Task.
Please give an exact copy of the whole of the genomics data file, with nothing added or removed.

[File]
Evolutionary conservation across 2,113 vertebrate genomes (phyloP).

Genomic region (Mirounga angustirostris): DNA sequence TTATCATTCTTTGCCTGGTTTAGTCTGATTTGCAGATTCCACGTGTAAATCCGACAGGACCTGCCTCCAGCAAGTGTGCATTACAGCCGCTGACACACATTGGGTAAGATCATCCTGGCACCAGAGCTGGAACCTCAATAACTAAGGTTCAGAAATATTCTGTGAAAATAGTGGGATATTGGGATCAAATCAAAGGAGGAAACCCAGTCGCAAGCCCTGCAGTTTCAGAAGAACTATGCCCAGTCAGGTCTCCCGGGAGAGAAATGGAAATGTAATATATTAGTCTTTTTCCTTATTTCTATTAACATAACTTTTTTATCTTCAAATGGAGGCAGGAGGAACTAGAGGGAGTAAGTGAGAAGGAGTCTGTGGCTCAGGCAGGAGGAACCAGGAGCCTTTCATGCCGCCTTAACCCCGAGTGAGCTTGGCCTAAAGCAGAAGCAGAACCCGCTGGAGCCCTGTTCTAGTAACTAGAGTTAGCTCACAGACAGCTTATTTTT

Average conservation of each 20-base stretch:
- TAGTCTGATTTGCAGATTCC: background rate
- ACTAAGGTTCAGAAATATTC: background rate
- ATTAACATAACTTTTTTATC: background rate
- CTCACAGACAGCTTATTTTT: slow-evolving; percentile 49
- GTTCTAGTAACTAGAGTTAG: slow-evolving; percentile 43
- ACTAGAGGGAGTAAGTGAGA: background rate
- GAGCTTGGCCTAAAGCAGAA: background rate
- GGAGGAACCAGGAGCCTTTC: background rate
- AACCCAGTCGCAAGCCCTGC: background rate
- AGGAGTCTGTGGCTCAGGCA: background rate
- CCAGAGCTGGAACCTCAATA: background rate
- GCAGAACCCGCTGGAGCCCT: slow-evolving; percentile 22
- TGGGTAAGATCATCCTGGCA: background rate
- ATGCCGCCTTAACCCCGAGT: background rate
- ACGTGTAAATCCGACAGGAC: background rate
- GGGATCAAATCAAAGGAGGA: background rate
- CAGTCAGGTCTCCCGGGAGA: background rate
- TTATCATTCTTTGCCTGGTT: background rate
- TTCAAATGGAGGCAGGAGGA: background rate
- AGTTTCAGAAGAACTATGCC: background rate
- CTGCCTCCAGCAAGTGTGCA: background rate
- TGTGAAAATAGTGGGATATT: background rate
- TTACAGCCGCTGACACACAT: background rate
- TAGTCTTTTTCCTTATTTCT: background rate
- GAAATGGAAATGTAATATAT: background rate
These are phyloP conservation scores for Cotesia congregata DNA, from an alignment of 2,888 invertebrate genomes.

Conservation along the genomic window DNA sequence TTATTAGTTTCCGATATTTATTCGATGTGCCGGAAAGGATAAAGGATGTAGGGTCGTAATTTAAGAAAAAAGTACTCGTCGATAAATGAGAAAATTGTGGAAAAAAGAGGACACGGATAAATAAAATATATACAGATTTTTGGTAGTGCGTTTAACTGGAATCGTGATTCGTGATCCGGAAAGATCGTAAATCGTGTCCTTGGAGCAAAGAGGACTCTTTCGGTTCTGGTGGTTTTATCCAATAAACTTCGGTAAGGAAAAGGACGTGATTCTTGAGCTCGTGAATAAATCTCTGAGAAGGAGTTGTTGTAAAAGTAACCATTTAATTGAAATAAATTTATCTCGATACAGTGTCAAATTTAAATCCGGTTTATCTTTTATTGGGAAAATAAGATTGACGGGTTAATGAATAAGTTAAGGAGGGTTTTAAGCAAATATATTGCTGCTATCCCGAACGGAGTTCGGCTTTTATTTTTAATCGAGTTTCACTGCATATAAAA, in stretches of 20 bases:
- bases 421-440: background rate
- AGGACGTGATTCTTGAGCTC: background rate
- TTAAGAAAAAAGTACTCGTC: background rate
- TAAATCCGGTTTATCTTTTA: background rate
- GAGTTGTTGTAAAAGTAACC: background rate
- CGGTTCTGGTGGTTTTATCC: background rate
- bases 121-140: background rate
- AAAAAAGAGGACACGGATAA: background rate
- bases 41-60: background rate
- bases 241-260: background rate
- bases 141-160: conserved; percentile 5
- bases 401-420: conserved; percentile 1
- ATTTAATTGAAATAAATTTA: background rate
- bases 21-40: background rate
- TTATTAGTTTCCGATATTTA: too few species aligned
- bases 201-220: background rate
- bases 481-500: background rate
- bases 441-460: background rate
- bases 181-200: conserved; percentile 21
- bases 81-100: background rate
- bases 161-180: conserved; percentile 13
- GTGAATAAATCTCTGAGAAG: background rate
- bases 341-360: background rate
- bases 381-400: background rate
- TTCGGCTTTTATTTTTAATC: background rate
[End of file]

Evolutionary conservation across 2,113 vertebrate genomes (phyloP).

Genomic region (Mirounga angustirostris): DNA sequence TTATCATTCTTTGCCTGGTTTAGTCTGATTTGCAGATTCCACGTGTAAATCCGACAGGACCTGCCTCCAGCAAGTGTGCATTACAGCCGCTGACACACATTGGGTAAGATCATCCTGGCACCAGAGCTGGAACCTCAATAACTAAGGTTCAGAAATATTCTGTGAAAATAGTGGGATATTGGGATCAAATCAAAGGAGGAAACCCAGTCGCAAGCCCTGCAGTTTCAGAAGAACTATGCCCAGTCAGGTCTCCCGGGAGAGAAATGGAAATGTAATATATTAGTCTTTTTCCTTATTTCTATTAACATAACTTTTTTATCTTCAAATGGAGGCAGGAGGAACTAGAGGGAGTAAGTGAGAAGGAGTCTGTGGCTCAGGCAGGAGGAACCAGGAGCCTTTCATGCCGCCTTAACCCCGAGTGAGCTTGGCCTAAAGCAGAAGCAGAACCCGCTGGAGCCCTGTTCTAGTAACTAGAGTTAGCTCACAGACAGCTTATTTTT

Average conservation of each 20-base stretch:
- TAGTCTGATTTGCAGATTCC: background rate
- ACTAAGGTTCAGAAATATTC: background rate
- ATTAACATAACTTTTTTATC: background rate
- CTCACAGACAGCTTATTTTT: slow-evolving; percentile 49
- GTTCTAGTAACTAGAGTTAG: slow-evolving; percentile 43
- ACTAGAGGGAGTAAGTGAGA: background rate
- GAGCTTGGCCTAAAGCAGAA: background rate
- GGAGGAACCAGGAGCCTTTC: background rate
- AACCCAGTCGCAAGCCCTGC: background rate
- AGGAGTCTGTGGCTCAGGCA: background rate
- CCAGAGCTGGAACCTCAATA: background rate
- GCAGAACCCGCTGGAGCCCT: slow-evolving; percentile 22
- TGGGTAAGATCATCCTGGCA: background rate
- ATGCCGCCTTAACCCCGAGT: background rate
- ACGTGTAAATCCGACAGGAC: background rate
- GGGATCAAATCAAAGGAGGA: background rate
- CAGTCAGGTCTCCCGGGAGA: background rate
- TTATCATTCTTTGCCTGGTT: background rate
- TTCAAATGGAGGCAGGAGGA: background rate
- AGTTTCAGAAGAACTATGCC: background rate
- CTGCCTCCAGCAAGTGTGCA: background rate
- TGTGAAAATAGTGGGATATT: background rate
- TTACAGCCGCTGACACACAT: background rate
- TAGTCTTTTTCCTTATTTCT: background rate
- GAAATGGAAATGTAATATAT: background rate
These are phyloP conservation scores for Cotesia congregata DNA, from an alignment of 2,888 invertebrate genomes.

Conservation along the genomic window DNA sequence TTATTAGTTTCCGATATTTATTCGATGTGCCGGAAAGGATAAAGGATGTAGGGTCGTAATTTAAGAAAAAAGTACTCGTCGATAAATGAGAAAATTGTGGAAAAAAGAGGACACGGATAAATAAAATATATACAGATTTTTGGTAGTGCGTTTAACTGGAATCGTGATTCGTGATCCGGAAAGATCGTAAATCGTGTCCTTGGAGCAAAGAGGACTCTTTCGGTTCTGGTGGTTTTATCCAATAAACTTCGGTAAGGAAAAGGACGTGATTCTTGAGCTCGTGAATAAATCTCTGAGAAGGAGTTGTTGTAAAAGTAACCATTTAATTGAAATAAATTTATCTCGATACAGTGTCAAATTTAAATCCGGTTTATCTTTTATTGGGAAAATAAGATTGACGGGTTAATGAATAAGTTAAGGAGGGTTTTAAGCAAATATATTGCTGCTATCCCGAACGGAGTTCGGCTTTTATTTTTAATCGAGTTTCACTGCATATAAAA, in stretches of 20 bases:
- bases 421-440: background rate
- AGGACGTGATTCTTGAGCTC: background rate
- TTAAGAAAAAAGTACTCGTC: background rate
- TAAATCCGGTTTATCTTTTA: background rate
- GAGTTGTTGTAAAAGTAACC: background rate
- CGGTTCTGGTGGTTTTATCC: background rate
- bases 121-140: background rate
- AAAAAAGAGGACACGGATAA: background rate
- bases 41-60: background rate
- bases 241-260: background rate
- bases 141-160: conserved; percentile 5
- bases 401-420: conserved; percentile 1
- ATTTAATTGAAATAAATTTA: background rate
- bases 21-40: background rate
- TTATTAGTTTCCGATATTTA: too few species aligned
- bases 201-220: background rate
- bases 481-500: background rate
- bases 441-460: background rate
- bases 181-200: conserved; percentile 21
- bases 81-100: background rate
- bases 161-180: conserved; percentile 13
- GTGAATAAATCTCTGAGAAG: background rate
- bases 341-360: background rate
- bases 381-400: background rate
- TTCGGCTTTTATTTTTAATC: background rate